Essentials for backcountry road trips

Tips and tools for backcountry road trips and camping

My rig, not fully stocked yet, on a ride in the Wyoming backcountry

Soon to be a resident of Las Vegas and concurrently, a full-time purveyor of all things canyon country, I am already planning a number of weekend expeditions. Obviously Zion, Red Rock and the Big Ditch are on the short list. I also plan on traveling as many of the unmaintained state roads as I can, both in car and on bike.

While getting there is half the fun, it too requires preparation. I came across this list of Ten Backcountry Road Trip tips on Popular Mechanics’ Web site. It’s a good one, but could probably be extended to 20. Like, where’s the extra gas suggestion? Or the basic pre-trip car checks?

Nevertheless, it’s a list worth keeping handy. And here is what I would add to it:

  • Roof rack: either a cargo box or one of Thule or Yakima’s baskets.
  • Extra gas: fill a 5-gallon Jerry can and rack it. Pick one up at an Army surplus store or at Expeditionexchange.com.
  • First-Aid kit: keep that sucker up to date and handy
  • Tarp: for shade and shelter in case the rig breaks down. Kelty has good options, as does Eagles’ Nest Outfitters. The Pro Fly can be used as a stand alone tarp shelter.
  • Tools: based on what you think you could fix, don’t bring what you don’t know how to use.
  • Maps: NOT your GPS. In remote backlands, reliability on sat nav is a risk. Get some from AAA if you’re a member or usgs.gov.
  • Jack: The standard, included car jack may not be enough on loose gravel or un-level ground. Consider an upgrade, maybe a Hi-lift.
  • Fix-a-flat: something that could extend the life of a tire for even a few miles could really help, even when you have a spare.
  • Duck tape: Come on, of course there will be a need.

What am I missing? Any other ideas?

Your GPS doesn’t know everything. Trust in it accordingly.

Map of incidents in Death Valley

Image from The Sacramento Bee, TOM KNUDSON/tknudson@sacbee.com

I have a large atlas under the seat of my truck. It sees a lot of use because I don’t own a GPS. I have to find the need for one, actually. Between Web-based maps, the wonderful folks at AAA and a bit of common sense, I feel confident in my ability to find just about any place I want to go.

I have a buddy who swears by his GPS, especially when it comes to timing his arrivals. The text will read: “Be there at 1:47.”  That’s cool I guess. But hey, isn’t that why we measure automobile travel in miles per hour? Thus, in that context, his GPS is nothing more than a directionally-savvy calculator.

Anyway.

In yet another example of how the underlying spirit of getting away from it all doesn’t overlap too smoothly with the use of technology, rangers and national park officials, in whatever spare moments they have, are trying to work with GPS device manufacturers to ensure that desolate and dangerous roads don’t end in the lexicon of their products. Turns out, people put more faith in the voice of their windshield mounted map maker than they do the ones in their heads. It’s even reached the point where rangers have created the informal explanation of “Death by GPS.”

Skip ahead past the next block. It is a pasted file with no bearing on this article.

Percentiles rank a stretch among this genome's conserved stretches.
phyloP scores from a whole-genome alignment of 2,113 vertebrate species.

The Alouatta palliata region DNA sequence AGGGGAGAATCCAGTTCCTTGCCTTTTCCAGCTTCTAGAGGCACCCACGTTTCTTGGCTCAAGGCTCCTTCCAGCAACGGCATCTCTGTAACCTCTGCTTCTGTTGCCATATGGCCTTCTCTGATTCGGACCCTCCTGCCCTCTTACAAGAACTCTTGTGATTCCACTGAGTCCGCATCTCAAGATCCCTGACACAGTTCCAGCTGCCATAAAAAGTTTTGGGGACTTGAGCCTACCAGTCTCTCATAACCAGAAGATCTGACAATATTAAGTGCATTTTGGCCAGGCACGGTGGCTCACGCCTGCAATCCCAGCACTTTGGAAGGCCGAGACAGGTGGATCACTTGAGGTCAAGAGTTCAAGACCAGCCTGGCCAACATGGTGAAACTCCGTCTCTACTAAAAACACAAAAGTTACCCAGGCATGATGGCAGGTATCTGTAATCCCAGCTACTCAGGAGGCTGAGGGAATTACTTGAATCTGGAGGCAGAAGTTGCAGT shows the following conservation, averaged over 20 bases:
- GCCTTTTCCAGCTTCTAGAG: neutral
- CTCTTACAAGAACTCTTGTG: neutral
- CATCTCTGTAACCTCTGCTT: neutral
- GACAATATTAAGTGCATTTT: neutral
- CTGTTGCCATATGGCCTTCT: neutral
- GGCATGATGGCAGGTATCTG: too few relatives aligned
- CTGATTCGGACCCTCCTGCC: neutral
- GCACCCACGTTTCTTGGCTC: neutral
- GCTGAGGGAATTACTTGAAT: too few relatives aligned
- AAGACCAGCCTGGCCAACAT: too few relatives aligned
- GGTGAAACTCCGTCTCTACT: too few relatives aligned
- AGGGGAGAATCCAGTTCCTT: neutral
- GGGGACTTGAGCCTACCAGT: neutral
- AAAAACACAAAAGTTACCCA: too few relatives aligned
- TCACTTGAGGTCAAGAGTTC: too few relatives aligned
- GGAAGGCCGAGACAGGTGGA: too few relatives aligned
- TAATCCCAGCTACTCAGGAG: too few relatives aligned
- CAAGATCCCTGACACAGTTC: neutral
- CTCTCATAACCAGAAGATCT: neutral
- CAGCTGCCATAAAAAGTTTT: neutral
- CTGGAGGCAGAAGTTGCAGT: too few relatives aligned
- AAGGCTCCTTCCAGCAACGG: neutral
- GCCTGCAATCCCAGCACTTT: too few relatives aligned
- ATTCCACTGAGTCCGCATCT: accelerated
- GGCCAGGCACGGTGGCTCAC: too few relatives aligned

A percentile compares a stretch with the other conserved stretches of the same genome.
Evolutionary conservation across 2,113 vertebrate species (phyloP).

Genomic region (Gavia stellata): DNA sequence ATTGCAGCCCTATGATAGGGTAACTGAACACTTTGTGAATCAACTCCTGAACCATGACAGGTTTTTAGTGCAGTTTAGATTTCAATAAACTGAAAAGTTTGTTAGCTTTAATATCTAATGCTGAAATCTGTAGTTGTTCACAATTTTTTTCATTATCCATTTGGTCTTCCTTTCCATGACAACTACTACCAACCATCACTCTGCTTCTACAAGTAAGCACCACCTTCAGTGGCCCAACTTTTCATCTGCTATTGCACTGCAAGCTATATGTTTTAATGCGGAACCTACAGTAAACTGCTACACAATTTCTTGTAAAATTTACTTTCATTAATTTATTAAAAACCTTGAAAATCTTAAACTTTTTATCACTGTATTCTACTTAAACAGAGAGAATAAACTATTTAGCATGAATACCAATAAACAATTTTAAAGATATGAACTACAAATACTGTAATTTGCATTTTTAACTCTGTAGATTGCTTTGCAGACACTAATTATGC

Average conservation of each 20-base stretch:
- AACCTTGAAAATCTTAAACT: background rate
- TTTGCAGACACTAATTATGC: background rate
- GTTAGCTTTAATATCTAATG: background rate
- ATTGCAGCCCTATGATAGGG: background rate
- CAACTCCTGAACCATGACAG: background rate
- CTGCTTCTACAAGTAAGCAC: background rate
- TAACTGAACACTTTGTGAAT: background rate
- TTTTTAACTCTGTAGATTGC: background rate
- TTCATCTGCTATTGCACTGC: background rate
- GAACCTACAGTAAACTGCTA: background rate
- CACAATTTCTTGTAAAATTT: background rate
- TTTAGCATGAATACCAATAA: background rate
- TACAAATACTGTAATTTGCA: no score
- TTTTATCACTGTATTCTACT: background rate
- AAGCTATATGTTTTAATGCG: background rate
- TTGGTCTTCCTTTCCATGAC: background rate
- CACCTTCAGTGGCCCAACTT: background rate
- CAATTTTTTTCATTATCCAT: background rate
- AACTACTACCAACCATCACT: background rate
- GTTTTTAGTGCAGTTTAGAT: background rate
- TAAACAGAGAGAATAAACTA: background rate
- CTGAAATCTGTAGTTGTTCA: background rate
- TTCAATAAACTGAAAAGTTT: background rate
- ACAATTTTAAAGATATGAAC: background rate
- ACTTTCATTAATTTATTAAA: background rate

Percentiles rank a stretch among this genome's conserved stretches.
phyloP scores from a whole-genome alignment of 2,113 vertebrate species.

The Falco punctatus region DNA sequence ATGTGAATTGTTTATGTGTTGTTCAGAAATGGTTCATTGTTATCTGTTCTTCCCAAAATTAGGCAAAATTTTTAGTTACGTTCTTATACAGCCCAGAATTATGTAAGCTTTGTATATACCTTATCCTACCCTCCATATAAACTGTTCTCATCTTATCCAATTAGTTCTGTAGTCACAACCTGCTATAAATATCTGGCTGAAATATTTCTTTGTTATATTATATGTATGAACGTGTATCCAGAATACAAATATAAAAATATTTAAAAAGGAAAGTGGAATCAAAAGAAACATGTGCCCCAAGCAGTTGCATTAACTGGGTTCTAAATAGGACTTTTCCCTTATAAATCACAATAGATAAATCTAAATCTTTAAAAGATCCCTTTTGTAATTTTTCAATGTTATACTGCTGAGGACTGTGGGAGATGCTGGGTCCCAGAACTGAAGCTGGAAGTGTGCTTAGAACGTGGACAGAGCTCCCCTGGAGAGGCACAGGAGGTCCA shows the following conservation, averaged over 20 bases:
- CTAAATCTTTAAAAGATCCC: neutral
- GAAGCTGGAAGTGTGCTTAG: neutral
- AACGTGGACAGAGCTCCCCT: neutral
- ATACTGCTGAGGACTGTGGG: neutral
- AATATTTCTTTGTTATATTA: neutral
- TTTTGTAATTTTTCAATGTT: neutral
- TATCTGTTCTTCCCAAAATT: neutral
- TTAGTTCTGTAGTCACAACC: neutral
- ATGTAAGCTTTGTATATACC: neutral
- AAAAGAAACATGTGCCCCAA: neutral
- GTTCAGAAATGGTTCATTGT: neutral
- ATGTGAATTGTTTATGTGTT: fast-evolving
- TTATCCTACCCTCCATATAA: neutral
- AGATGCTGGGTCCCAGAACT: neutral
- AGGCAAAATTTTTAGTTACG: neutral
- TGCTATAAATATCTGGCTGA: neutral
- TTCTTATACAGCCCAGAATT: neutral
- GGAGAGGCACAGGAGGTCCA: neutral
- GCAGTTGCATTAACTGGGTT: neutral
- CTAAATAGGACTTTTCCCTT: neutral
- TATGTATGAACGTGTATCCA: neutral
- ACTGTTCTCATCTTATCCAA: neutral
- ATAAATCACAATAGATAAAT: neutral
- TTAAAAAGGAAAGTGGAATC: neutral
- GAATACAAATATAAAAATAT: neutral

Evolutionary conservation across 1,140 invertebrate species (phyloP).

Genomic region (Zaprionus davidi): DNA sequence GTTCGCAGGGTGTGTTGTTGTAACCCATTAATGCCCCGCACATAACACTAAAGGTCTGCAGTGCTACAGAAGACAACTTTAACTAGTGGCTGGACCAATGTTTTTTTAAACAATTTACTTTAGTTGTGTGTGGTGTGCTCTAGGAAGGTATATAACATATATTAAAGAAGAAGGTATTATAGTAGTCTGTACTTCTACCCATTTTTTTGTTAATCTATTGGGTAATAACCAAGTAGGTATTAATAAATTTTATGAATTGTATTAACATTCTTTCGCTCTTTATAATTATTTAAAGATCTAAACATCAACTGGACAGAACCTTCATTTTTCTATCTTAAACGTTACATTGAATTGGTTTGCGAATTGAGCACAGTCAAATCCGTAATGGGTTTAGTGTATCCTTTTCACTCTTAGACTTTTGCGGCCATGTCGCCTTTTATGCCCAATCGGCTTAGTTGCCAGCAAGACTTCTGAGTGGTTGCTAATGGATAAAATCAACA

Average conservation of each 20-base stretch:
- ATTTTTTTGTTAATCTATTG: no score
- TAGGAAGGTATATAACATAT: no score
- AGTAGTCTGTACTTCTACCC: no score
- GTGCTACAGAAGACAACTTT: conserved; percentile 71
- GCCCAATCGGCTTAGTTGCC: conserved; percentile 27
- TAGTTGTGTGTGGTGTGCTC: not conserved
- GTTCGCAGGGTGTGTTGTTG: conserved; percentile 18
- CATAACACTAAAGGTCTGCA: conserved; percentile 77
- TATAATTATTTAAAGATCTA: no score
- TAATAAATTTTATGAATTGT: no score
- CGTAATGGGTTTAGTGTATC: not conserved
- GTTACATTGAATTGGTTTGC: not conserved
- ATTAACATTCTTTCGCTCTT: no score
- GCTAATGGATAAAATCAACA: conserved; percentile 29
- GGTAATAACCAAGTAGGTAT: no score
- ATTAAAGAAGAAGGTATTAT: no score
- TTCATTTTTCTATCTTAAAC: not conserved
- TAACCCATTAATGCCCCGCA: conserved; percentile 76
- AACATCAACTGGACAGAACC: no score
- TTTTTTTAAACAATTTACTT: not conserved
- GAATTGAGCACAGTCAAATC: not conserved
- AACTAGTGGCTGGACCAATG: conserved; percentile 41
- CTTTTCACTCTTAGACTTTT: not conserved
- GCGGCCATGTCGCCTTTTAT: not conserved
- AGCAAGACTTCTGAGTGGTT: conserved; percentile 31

Is anyone surprised?

The Sacromento Bee pointed out that the problems are becoming much worse than just ending up in the wrong part of town. It’s more like ending up at the bottom of a ravine, bleeding, alone and being scorched to death by the heat of a thousand suns.

Love your iPhone. Just don’t love it too much.

It’s time to Campout Carolina. Get on out there.

The boss enjoying some grub in Canyonlands

This weekend, October 8-10, is the Campout! Carolina event created and sponsored by EarthShare North Carolina. Consider it the Tar Heel State’s localized version of the National Wildlife Federation’s Great American Backyard Campout.

I grew up camping. Ultimately, it was the best way for my parents to take their four wild animals on a vacation that wouldn’t result in trashed hotel rooms or firm requests from amusement park security to “Never come back again.” So we spent a couple of weeks every summer in a Coleman pop-up Griswolding around the St. Lawrence Seaway, wooded sections of New Brunswick, Canada and just about any place in northern New York State that had enough open space for me and my brothers to run freely without the need for a consistent law enforcement presence. To me, camping was something you just did. Like playing little league baseball and riding your bike in the street. We fished, hiked, had fires and crapped in a plastic green canister. It rocked.

Once I became an adult (which is still up for debate), I found it odd to learn that some people have never been camping. Never. Been. Camping. Seriously, that’s how odd that sounds to me, it makes me write in single-word sentence fragments. The mere mention of a weekend in the woods around a few of my friends elicits reactions not unlike those I would collect by suggesting we spend the weekend clubing rescue dogs.

I can understand why a person has never been backpacking, that’s entirely different. Car camping though? It’s a scratchy comforter and 17” tube television away from a Days Inn. And the coffee is way better.

Ultimately, I most sad about the fact that so few of us really ever know what exists above the shingled plywood roofs under which we slumber or beyond the drywall that encloses us. And even beyond those barriers, far away from city limits and school zones. We need to get out there more, folks. And this weekend is a great time to start. Get the kids, find some friends and go rent a tent if you need to.

The REI in Durham has a lot of the details and ways to get started enjoying the outdoors. Give it a shot.